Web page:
Girls with ADHD often go undiagnosed and untreated because they frequently do not have the typical hyperactive and disruptive symptoms seen in boys that signal a problem and lead to a referral.
Girls tend to be teacher pleasers and often put a lot of effort into trying to hide their problems, which is another reason their ADHD is often undetected.
Many girls are labeled and written off as being “space cadets, “ditzy,” or “scattered.”
The unrecognized struggles of girls with ADHD and their need for proper diagnosis and treatment places them at high risk for a number of serious negative outcomes (academic and learning problems; social, behavioral, and emotional problems; demoralization; low self-esteem; and more).
Many girls don't receive an evaluation for ADHD because parents, teachers, and physicians are often unaware that ADHD symptoms manifest differently in girls than boys. When they are evaluated (often in their preteens and teen years), girls may be misdiagnosed or a coexisting condition (commonly anxiety disorder or depression) may be identified, missing the primary disorder of ADHD that existed first.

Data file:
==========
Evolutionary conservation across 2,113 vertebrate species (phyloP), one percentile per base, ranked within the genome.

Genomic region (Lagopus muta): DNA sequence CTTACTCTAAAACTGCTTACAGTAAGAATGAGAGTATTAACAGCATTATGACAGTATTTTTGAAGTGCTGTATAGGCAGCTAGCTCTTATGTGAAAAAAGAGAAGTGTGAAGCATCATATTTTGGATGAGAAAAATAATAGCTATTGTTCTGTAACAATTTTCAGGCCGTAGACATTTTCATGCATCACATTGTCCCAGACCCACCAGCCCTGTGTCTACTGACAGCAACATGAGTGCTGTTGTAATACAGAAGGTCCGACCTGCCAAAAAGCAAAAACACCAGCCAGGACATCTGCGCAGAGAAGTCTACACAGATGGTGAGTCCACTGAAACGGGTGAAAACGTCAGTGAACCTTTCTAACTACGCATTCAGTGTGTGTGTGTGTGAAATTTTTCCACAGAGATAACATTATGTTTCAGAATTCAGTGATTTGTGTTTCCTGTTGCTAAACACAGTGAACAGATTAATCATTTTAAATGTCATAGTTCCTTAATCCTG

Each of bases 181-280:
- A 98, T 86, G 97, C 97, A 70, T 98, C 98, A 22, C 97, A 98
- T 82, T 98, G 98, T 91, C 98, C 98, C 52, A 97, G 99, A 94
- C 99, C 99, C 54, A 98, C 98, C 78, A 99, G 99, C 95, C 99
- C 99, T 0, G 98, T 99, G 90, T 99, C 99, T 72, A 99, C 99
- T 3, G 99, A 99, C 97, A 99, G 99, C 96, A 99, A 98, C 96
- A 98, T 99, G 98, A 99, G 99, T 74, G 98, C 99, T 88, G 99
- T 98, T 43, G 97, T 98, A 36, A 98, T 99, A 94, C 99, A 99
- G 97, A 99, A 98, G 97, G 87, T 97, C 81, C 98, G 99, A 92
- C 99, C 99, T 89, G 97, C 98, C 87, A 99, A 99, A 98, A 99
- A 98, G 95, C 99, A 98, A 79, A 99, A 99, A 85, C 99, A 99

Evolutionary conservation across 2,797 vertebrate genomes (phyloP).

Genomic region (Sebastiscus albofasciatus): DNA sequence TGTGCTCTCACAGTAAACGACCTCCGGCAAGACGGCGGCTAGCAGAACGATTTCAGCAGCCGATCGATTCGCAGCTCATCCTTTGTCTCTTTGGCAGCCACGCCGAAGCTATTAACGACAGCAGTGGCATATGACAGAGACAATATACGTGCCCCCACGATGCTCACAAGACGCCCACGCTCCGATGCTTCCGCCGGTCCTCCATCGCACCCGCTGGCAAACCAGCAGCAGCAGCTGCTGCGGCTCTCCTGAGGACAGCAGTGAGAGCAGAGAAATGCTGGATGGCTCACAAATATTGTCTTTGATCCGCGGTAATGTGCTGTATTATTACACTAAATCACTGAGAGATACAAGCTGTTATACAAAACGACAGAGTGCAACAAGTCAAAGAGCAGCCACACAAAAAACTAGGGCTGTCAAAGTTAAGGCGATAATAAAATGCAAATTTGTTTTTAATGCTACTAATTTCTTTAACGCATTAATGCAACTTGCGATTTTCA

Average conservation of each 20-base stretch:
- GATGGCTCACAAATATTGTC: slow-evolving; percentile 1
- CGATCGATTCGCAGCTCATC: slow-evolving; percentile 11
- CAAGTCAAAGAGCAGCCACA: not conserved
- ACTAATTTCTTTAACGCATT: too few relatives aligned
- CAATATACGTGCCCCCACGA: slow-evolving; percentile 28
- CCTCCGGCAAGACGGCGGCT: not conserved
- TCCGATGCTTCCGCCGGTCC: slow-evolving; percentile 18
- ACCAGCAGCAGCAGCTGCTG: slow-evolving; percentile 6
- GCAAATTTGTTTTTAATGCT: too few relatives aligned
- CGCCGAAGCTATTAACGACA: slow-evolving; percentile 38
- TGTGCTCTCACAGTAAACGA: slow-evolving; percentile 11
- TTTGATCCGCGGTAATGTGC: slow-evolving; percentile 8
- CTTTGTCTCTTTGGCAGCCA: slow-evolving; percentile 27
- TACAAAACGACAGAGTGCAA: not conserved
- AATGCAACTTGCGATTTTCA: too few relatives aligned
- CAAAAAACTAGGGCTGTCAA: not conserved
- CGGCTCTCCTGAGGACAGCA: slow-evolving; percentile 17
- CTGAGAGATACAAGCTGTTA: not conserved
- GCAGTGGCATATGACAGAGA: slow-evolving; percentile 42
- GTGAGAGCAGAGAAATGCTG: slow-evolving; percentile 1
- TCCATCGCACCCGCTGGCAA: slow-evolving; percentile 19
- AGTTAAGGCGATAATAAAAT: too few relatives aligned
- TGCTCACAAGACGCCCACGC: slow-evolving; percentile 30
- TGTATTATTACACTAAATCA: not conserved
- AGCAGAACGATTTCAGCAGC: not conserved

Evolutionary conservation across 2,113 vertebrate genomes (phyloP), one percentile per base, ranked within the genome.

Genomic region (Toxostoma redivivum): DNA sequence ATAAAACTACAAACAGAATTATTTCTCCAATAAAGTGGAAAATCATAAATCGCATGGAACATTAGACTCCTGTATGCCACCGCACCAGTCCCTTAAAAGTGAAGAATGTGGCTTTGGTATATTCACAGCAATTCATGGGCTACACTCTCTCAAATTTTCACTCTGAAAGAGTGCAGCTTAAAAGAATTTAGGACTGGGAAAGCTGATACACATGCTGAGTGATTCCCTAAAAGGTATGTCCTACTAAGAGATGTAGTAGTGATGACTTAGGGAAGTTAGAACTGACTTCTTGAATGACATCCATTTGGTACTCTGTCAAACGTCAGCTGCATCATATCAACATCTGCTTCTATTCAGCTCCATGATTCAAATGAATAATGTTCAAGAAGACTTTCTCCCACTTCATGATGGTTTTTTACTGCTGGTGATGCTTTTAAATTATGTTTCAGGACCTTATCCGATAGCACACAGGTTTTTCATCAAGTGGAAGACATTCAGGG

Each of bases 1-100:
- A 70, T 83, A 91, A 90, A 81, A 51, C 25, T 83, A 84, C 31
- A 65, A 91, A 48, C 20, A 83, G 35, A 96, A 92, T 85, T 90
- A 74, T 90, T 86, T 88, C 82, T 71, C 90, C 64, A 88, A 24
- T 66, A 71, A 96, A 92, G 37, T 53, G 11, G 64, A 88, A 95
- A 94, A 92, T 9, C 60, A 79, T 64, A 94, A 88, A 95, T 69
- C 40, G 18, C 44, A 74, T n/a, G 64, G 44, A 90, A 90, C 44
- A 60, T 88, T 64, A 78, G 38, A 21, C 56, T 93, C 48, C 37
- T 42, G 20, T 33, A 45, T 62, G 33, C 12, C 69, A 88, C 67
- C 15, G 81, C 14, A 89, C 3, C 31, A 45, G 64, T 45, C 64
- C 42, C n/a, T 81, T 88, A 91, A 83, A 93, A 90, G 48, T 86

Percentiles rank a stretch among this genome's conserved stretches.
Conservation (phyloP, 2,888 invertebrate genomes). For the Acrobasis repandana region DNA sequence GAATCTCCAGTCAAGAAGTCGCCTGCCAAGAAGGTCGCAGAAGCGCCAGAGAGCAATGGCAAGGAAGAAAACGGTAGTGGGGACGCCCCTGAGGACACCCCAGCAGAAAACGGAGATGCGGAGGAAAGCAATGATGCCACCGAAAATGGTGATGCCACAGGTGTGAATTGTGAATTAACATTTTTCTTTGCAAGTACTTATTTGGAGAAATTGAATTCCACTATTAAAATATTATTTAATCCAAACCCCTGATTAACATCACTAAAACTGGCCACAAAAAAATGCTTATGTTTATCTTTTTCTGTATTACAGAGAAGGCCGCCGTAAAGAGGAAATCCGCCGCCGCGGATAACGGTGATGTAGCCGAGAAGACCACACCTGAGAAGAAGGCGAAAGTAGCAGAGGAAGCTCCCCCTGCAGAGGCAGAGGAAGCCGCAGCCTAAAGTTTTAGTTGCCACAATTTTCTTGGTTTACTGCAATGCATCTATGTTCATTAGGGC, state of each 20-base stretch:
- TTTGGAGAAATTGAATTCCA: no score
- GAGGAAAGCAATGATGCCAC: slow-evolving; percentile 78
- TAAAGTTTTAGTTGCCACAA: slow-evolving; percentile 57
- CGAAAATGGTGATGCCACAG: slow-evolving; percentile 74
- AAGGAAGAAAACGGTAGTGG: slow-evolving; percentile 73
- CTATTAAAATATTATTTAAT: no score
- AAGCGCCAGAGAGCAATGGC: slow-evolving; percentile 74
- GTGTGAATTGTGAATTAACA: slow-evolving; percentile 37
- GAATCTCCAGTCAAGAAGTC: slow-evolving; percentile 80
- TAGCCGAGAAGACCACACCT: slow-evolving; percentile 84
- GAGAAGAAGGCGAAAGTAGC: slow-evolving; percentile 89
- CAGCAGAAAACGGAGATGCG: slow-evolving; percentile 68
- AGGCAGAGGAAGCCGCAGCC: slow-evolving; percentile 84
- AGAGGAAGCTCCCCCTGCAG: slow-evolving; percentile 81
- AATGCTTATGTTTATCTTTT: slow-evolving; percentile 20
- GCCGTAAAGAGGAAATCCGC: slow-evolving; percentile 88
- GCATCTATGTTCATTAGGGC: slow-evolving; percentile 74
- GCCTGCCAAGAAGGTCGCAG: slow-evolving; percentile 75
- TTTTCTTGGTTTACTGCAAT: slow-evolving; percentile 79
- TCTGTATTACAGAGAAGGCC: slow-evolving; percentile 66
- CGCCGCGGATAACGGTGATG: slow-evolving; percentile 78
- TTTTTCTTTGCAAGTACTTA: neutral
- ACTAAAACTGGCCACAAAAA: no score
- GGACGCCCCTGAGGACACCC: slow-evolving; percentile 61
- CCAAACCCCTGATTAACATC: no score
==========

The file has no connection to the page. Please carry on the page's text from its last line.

Girls being evaluated for ADHD also may have been undiagnosed because the DSM criteria until very recently required that significant symptoms be evident by age seven. We now know that symptoms may emerge later, particularly in girls. Fortunately, the new DSM-5 criteria has acknowledged this later onset of symptoms and changed the criteria so that now symptoms ...
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